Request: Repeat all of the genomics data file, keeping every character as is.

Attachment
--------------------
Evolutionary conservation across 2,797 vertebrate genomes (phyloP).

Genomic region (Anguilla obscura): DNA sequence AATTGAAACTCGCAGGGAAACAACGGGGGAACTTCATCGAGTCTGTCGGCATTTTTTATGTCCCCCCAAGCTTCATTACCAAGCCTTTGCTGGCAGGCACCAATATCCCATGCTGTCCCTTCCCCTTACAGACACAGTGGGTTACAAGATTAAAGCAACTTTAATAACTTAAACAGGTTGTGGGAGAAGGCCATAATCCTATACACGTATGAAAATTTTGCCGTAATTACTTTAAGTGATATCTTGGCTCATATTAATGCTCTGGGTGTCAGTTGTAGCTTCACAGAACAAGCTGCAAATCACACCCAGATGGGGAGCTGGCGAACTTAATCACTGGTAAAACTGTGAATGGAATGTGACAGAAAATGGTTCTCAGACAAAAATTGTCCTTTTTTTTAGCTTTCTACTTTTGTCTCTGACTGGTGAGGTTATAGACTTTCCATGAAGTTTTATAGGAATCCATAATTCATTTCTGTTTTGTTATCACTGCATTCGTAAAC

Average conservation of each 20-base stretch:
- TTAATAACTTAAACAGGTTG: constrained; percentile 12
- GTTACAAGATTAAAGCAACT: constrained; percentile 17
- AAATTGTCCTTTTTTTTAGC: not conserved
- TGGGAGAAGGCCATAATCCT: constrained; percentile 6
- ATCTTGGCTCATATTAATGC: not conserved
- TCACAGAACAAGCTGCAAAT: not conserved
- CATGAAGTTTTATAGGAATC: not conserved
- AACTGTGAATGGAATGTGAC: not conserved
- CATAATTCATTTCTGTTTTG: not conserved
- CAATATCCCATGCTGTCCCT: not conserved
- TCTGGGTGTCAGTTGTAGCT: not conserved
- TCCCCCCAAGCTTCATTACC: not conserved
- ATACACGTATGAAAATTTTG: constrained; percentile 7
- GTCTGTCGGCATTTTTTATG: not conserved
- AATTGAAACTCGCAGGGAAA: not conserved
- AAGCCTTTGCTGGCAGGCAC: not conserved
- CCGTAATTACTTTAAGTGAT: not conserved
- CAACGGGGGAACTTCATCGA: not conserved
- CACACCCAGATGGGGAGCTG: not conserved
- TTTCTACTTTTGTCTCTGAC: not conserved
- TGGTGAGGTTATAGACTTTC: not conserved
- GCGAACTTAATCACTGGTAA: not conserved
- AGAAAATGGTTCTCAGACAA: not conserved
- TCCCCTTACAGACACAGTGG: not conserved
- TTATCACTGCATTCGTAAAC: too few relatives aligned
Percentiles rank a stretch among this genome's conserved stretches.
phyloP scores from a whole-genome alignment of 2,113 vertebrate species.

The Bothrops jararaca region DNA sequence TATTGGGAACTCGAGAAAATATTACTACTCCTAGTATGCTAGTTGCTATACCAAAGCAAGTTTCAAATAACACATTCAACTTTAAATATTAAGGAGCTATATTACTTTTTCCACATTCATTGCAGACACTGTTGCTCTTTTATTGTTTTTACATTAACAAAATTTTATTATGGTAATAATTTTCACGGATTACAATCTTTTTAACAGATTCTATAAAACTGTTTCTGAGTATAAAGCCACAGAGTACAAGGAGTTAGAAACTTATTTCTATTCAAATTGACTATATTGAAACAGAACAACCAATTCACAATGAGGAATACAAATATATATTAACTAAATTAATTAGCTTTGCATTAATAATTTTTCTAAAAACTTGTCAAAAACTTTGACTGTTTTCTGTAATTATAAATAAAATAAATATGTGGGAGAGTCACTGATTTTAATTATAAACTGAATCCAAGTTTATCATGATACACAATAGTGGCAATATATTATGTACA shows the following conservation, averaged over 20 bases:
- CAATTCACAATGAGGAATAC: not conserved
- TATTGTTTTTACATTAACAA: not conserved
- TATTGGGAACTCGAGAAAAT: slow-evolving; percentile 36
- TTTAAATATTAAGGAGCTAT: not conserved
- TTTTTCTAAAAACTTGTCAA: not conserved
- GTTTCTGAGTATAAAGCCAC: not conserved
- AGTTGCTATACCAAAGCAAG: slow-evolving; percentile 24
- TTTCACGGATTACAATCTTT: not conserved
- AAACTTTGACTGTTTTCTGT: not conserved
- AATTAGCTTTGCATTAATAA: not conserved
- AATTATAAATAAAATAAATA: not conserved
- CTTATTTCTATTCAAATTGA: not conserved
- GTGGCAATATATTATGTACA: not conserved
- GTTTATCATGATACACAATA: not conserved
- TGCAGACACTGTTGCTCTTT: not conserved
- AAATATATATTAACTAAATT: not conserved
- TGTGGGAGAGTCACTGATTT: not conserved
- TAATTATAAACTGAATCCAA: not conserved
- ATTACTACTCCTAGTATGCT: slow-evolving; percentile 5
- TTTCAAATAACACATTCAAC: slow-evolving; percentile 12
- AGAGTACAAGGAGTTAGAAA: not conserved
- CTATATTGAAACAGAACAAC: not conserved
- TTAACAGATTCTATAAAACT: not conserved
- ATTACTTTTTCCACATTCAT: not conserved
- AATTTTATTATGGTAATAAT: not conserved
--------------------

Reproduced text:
Evolutionary conservation across 2,797 vertebrate genomes (phyloP).

Genomic region (Anguilla obscura): DNA sequence AATTGAAACTCGCAGGGAAACAACGGGGGAACTTCATCGAGTCTGTCGGCATTTTTTATGTCCCCCCAAGCTTCATTACCAAGCCTTTGCTGGCAGGCACCAATATCCCATGCTGTCCCTTCCCCTTACAGACACAGTGGGTTACAAGATTAAAGCAACTTTAATAACTTAAACAGGTTGTGGGAGAAGGCCATAATCCTATACACGTATGAAAATTTTGCCGTAATTACTTTAAGTGATATCTTGGCTCATATTAATGCTCTGGGTGTCAGTTGTAGCTTCACAGAACAAGCTGCAAATCACACCCAGATGGGGAGCTGGCGAACTTAATCACTGGTAAAACTGTGAATGGAATGTGACAGAAAATGGTTCTCAGACAAAAATTGTCCTTTTTTTTAGCTTTCTACTTTTGTCTCTGACTGGTGAGGTTATAGACTTTCCATGAAGTTTTATAGGAATCCATAATTCATTTCTGTTTTGTTATCACTGCATTCGTAAAC

Average conservation of each 20-base stretch:
- TTAATAACTTAAACAGGTTG: constrained; percentile 12
- GTTACAAGATTAAAGCAACT: constrained; percentile 17
- AAATTGTCCTTTTTTTTAGC: not conserved
- TGGGAGAAGGCCATAATCCT: constrained; percentile 6
- ATCTTGGCTCATATTAATGC: not conserved
- TCACAGAACAAGCTGCAAAT: not conserved
- CATGAAGTTTTATAGGAATC: not conserved
- AACTGTGAATGGAATGTGAC: not conserved
- CATAATTCATTTCTGTTTTG: not conserved
- CAATATCCCATGCTGTCCCT: not conserved
- TCTGGGTGTCAGTTGTAGCT: not conserved
- TCCCCCCAAGCTTCATTACC: not conserved
- ATACACGTATGAAAATTTTG: constrained; percentile 7
- GTCTGTCGGCATTTTTTATG: not conserved
- AATTGAAACTCGCAGGGAAA: not conserved
- AAGCCTTTGCTGGCAGGCAC: not conserved
- CCGTAATTACTTTAAGTGAT: not conserved
- CAACGGGGGAACTTCATCGA: not conserved
- CACACCCAGATGGGGAGCTG: not conserved
- TTTCTACTTTTGTCTCTGAC: not conserved
- TGGTGAGGTTATAGACTTTC: not conserved
- GCGAACTTAATCACTGGTAA: not conserved
- AGAAAATGGTTCTCAGACAA: not conserved
- TCCCCTTACAGACACAGTGG: not conserved
- TTATCACTGCATTCGTAAAC: too few relatives aligned
Percentiles rank a stretch among this genome's conserved stretches.
phyloP scores from a whole-genome alignment of 2,113 vertebrate species.

The Bothrops jararaca region DNA sequence TATTGGGAACTCGAGAAAATATTACTACTCCTAGTATGCTAGTTGCTATACCAAAGCAAGTTTCAAATAACACATTCAACTTTAAATATTAAGGAGCTATATTACTTTTTCCACATTCATTGCAGACACTGTTGCTCTTTTATTGTTTTTACATTAACAAAATTTTATTATGGTAATAATTTTCACGGATTACAATCTTTTTAACAGATTCTATAAAACTGTTTCTGAGTATAAAGCCACAGAGTACAAGGAGTTAGAAACTTATTTCTATTCAAATTGACTATATTGAAACAGAACAACCAATTCACAATGAGGAATACAAATATATATTAACTAAATTAATTAGCTTTGCATTAATAATTTTTCTAAAAACTTGTCAAAAACTTTGACTGTTTTCTGTAATTATAAATAAAATAAATATGTGGGAGAGTCACTGATTTTAATTATAAACTGAATCCAAGTTTATCATGATACACAATAGTGGCAATATATTATGTACA shows the following conservation, averaged over 20 bases:
- CAATTCACAATGAGGAATAC: not conserved
- TATTGTTTTTACATTAACAA: not conserved
- TATTGGGAACTCGAGAAAAT: slow-evolving; percentile 36
- TTTAAATATTAAGGAGCTAT: not conserved
- TTTTTCTAAAAACTTGTCAA: not conserved
- GTTTCTGAGTATAAAGCCAC: not conserved
- AGTTGCTATACCAAAGCAAG: slow-evolving; percentile 24
- TTTCACGGATTACAATCTTT: not conserved
- AAACTTTGACTGTTTTCTGT: not conserved
- AATTAGCTTTGCATTAATAA: not conserved
- AATTATAAATAAAATAAATA: not conserved
- CTTATTTCTATTCAAATTGA: not conserved
- GTGGCAATATATTATGTACA: not conserved
- GTTTATCATGATACACAATA: not conserved
- TGCAGACACTGTTGCTCTTT: not conserved
- AAATATATATTAACTAAATT: not conserved
- TGTGGGAGAGTCACTGATTT: not conserved
- TAATTATAAACTGAATCCAA: not conserved
- ATTACTACTCCTAGTATGCT: slow-evolving; percentile 5
- TTTCAAATAACACATTCAAC: slow-evolving; percentile 12
- AGAGTACAAGGAGTTAGAAA: not conserved
- CTATATTGAAACAGAACAAC: not conserved
- TTAACAGATTCTATAAAACT: not conserved
- ATTACTTTTTCCACATTCAT: not conserved
- AATTTTATTATGGTAATAAT: not conserved